Tough trip for bowlers on 22-yard strip

Tough trip for bowlers on 22-yard strip

When Australia last hosted the World Cup in 1992, along with New Zealand, its population was 17.5 million. Today it’s 23.5 million. Allan Border held the record for most ODIs at 241 while Sachin Tendulkar almost doubled the tally by the time he played his last World Cup in 2011 in India. The 1992 was Tendulkar’s debut World Cup and the 2015 is the first quadrennial bash will be the first that the retired legend will not be part of.     

Cricket, especially in one-day internationals, as a contest between bat and ball still had some relevance to it then but no longer. Consider this. Rohit Sharma rattled off 264 late last year against Sri Lanka to set the record for the highest individual score in ODIs.

There were only seven instances of 264-plus scored by entire teams in the 1992 World Cup. In the 1992 World Cup, Sri Lanka chased down a record 312 to beat Zimbabwe. Today that is the 18th equal highest successful run chase of all time.

Cricket, in the rest of the world, has gone through seismic change in the last 23 years and Australia is no exception. As the country prepares to host the 11th edition of the World Cup, against along with New Zealand, one of the notable changes here is the changing nature of the pitches. Australia may still be the place for the bowlers compared to other countries in a larger sense of the statement, but the average innings totals have been steadily increasing. The average innings scores were in the vicinity of 220-plus in the 90s and the same have gone up to 260-plus in the last five years.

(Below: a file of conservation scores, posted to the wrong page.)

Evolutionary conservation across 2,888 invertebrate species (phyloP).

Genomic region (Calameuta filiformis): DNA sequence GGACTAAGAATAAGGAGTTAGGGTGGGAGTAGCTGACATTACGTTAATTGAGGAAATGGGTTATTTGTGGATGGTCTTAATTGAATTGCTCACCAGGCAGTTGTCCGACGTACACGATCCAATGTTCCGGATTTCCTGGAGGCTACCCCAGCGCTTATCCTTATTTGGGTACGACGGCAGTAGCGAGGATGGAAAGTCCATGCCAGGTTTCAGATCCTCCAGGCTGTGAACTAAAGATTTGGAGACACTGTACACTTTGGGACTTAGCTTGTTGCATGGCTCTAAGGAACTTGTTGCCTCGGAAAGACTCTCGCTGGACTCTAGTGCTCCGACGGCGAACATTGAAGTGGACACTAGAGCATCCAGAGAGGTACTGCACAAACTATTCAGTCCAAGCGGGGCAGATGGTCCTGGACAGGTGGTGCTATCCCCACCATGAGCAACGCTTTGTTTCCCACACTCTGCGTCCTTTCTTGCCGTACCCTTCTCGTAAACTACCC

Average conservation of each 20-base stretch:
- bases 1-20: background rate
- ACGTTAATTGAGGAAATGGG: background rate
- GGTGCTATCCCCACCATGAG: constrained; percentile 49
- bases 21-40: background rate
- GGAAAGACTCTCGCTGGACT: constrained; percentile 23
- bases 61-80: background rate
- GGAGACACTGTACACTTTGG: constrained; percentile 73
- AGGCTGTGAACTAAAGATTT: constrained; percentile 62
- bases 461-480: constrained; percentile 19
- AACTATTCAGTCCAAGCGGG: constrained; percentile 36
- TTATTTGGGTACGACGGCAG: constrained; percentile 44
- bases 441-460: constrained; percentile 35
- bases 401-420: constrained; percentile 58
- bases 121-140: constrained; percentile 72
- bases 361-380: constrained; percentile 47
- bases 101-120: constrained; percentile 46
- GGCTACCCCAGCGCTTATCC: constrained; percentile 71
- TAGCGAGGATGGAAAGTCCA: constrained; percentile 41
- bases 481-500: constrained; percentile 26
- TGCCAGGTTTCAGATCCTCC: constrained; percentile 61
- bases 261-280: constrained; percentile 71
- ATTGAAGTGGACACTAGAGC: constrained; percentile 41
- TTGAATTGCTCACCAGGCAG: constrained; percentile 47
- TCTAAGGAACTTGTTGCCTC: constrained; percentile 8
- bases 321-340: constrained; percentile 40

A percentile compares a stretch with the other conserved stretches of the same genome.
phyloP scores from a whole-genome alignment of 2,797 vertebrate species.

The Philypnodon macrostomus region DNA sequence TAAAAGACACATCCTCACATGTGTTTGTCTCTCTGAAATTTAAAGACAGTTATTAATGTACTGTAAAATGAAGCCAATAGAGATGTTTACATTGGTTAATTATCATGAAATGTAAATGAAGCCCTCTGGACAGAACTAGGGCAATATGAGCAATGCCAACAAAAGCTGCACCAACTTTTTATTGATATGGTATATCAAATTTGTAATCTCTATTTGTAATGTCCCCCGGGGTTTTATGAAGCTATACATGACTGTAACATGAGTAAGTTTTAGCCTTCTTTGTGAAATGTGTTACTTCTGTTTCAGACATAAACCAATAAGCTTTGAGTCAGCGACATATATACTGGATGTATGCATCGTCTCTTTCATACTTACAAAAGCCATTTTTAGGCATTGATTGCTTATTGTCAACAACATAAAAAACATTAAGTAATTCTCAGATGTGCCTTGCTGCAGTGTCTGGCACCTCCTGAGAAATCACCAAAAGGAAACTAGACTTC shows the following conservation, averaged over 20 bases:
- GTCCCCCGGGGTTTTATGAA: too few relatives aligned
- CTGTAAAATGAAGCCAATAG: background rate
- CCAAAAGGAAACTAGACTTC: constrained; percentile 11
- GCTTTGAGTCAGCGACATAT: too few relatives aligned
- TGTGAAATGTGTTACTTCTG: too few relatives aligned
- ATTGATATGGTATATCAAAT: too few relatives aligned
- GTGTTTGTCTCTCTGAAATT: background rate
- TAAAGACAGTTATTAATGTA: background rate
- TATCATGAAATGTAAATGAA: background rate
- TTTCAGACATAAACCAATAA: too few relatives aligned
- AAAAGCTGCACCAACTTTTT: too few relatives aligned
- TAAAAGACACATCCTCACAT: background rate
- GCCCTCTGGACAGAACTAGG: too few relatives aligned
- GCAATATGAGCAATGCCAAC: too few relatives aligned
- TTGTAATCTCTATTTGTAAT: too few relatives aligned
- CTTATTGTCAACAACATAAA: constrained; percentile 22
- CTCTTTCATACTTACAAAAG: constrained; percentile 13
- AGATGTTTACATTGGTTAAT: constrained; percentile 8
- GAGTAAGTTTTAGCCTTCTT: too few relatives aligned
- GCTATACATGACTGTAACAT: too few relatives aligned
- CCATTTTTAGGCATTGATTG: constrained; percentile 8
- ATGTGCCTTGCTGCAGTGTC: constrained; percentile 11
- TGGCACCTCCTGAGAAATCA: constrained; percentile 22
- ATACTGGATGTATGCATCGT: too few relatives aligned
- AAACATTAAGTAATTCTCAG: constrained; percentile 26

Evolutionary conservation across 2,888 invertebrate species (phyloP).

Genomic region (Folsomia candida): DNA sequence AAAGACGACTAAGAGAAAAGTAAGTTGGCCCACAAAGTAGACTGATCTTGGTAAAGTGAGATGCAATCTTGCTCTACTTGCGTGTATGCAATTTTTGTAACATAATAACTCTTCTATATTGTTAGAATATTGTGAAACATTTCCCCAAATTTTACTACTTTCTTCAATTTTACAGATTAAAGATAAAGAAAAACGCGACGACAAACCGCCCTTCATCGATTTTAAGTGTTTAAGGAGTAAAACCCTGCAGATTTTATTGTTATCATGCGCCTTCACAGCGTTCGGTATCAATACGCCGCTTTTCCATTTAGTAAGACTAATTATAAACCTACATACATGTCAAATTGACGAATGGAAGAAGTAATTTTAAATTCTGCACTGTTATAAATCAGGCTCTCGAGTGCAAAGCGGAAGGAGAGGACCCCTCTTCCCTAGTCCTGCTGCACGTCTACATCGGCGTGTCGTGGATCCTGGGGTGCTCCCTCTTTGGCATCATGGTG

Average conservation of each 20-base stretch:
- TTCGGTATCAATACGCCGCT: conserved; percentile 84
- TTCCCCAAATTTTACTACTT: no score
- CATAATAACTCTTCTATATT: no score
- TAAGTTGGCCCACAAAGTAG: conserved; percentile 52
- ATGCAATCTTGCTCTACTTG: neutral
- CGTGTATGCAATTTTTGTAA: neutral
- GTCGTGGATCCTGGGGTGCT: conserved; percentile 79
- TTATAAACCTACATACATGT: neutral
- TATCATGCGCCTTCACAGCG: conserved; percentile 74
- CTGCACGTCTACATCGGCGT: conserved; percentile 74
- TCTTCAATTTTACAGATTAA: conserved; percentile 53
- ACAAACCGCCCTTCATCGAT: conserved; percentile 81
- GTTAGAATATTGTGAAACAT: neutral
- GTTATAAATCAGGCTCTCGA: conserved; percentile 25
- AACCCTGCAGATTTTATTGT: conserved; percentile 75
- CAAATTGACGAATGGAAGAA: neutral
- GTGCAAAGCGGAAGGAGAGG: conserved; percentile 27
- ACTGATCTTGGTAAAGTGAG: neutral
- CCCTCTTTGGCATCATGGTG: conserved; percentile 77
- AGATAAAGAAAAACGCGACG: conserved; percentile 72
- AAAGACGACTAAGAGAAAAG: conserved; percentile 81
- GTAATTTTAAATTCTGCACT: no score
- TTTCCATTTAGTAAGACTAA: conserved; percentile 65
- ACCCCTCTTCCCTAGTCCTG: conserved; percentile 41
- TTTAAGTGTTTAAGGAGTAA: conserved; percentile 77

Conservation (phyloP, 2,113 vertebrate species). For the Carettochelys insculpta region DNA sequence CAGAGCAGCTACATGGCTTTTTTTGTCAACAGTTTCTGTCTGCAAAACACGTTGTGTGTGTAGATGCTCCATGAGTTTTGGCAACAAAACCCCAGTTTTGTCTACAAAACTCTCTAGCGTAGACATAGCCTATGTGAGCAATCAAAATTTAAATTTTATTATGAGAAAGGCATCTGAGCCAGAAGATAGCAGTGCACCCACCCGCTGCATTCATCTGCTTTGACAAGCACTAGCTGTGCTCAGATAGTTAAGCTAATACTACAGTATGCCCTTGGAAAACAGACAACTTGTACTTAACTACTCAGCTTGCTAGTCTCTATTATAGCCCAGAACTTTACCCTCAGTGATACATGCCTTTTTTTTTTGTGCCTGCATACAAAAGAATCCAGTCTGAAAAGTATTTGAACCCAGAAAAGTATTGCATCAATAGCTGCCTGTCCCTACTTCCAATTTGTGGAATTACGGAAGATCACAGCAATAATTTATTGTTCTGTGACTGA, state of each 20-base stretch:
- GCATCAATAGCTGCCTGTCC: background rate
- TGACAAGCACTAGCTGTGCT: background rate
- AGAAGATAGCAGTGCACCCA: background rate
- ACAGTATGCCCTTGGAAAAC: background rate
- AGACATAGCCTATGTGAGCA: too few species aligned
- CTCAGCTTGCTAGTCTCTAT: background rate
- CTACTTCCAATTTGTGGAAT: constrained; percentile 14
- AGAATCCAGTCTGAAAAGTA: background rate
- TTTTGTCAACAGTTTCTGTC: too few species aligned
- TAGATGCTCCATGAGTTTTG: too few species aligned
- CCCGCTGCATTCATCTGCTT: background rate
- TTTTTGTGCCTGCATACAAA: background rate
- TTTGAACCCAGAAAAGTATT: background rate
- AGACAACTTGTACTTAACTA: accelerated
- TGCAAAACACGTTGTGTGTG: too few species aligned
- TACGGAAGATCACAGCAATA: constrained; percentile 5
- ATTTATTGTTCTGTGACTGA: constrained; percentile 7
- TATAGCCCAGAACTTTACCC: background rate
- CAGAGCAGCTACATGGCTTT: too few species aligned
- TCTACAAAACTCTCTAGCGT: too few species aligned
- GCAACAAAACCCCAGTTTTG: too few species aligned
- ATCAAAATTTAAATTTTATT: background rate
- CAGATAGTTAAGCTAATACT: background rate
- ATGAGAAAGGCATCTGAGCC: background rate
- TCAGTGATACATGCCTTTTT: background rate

In the 2014 series against England, the average innings total was just over 263 and given how the pitches have played this summer, this World Cup is likely going to be kinder to the batsmen. There has been an open resentment by Australian pacers who were upset with the lack of pace and bounce in most pitches during the Test series against India and the joke here has been doing the rounds that Cricket Australia prepared slow surfaces under an instruction from the BCCI! Irrespective of the mischievous suggestion, fact remains that Australia, who prided themselves on fast pitches, have been forced to succumb to the newer demands of the merchants of cricket.

Today, much of the cricketing schedules are drawn to the convenience of Indian audience. A T20 match involving India in the Caribbean starts at local 9.30 am so that the Indian fans can catch the action at 7.00 pm in the evening, never mind the fact that very few make it to the ground because of the early start.

Even the match schedules of Test matches, which were once sacrosanct in Australia, are being changed to suit the Indian viewers. A Test match in Adelaide starts at 10.30 am and a Brisbane match begins at 10.00 am so that the fans in India can catch the match by no earlier than 5.30 am. The ODI match schedules too are altered accordingly. Limited overs cricket today is driven by consumerism that has been perfected by India. Flat tracks, meaty bats, smaller grounds and high scores are the staple diets for the survival of one-day cricket in the sub-continent, a fact not lost on the rest of the cricketing world.

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